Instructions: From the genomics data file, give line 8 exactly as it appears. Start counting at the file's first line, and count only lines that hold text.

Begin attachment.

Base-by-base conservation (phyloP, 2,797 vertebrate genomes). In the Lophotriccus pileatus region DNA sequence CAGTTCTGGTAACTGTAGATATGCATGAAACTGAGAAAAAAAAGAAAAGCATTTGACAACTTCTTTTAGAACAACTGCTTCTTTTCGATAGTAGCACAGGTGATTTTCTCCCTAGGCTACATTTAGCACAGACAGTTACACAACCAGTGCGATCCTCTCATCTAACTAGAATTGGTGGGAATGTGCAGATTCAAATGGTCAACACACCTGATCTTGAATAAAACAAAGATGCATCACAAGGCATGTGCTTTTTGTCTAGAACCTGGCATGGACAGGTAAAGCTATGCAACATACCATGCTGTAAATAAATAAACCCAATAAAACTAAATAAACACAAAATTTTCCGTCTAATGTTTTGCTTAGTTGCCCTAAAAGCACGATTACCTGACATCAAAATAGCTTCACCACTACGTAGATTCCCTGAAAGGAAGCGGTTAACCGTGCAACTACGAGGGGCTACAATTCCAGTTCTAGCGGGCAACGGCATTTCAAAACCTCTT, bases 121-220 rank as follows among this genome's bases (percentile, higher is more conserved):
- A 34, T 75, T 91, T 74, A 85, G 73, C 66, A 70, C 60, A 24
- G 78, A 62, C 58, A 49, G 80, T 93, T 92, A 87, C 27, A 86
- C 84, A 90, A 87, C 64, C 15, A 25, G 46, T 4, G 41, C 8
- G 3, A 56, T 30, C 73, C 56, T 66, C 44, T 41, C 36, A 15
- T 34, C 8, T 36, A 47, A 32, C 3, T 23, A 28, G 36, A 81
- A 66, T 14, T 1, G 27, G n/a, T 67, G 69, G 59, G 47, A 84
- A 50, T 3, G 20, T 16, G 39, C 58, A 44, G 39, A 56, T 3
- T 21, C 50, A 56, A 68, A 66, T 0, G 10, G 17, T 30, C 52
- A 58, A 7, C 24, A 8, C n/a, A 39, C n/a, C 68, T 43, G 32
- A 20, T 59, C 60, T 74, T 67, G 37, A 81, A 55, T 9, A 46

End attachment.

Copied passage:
- A 50, T 3, G 20, T 16, G 39, C 58, A 44, G 39, A 56, T 3